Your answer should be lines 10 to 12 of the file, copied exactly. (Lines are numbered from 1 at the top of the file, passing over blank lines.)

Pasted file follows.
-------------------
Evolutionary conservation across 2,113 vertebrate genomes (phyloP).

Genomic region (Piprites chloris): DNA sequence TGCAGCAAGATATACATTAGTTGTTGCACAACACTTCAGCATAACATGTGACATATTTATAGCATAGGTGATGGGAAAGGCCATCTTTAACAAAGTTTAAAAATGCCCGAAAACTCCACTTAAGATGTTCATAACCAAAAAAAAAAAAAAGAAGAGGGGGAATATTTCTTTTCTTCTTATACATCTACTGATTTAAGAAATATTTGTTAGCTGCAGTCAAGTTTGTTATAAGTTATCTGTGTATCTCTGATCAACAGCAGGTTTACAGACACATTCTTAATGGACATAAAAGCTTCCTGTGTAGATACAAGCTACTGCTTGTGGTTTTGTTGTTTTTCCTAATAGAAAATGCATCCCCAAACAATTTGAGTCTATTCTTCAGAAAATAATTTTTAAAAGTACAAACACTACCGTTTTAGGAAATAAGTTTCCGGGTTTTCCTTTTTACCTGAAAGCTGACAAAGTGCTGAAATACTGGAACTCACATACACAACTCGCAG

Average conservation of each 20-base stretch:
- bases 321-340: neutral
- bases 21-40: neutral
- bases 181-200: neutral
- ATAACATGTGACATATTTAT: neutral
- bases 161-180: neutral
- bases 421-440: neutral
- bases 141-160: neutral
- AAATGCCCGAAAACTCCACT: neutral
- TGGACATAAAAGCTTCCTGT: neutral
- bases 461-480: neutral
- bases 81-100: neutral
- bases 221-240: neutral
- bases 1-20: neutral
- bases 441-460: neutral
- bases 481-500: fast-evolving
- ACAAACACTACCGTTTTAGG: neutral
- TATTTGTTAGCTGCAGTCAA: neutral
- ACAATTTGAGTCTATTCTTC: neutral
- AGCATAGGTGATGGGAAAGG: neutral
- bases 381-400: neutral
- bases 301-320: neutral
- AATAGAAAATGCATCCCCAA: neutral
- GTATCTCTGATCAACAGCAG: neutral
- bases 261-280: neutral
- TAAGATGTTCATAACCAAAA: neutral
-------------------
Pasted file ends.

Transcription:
- bases 141-160: neutral
- AAATGCCCGAAAACTCCACT: neutral
- TGGACATAAAAGCTTCCTGT: neutral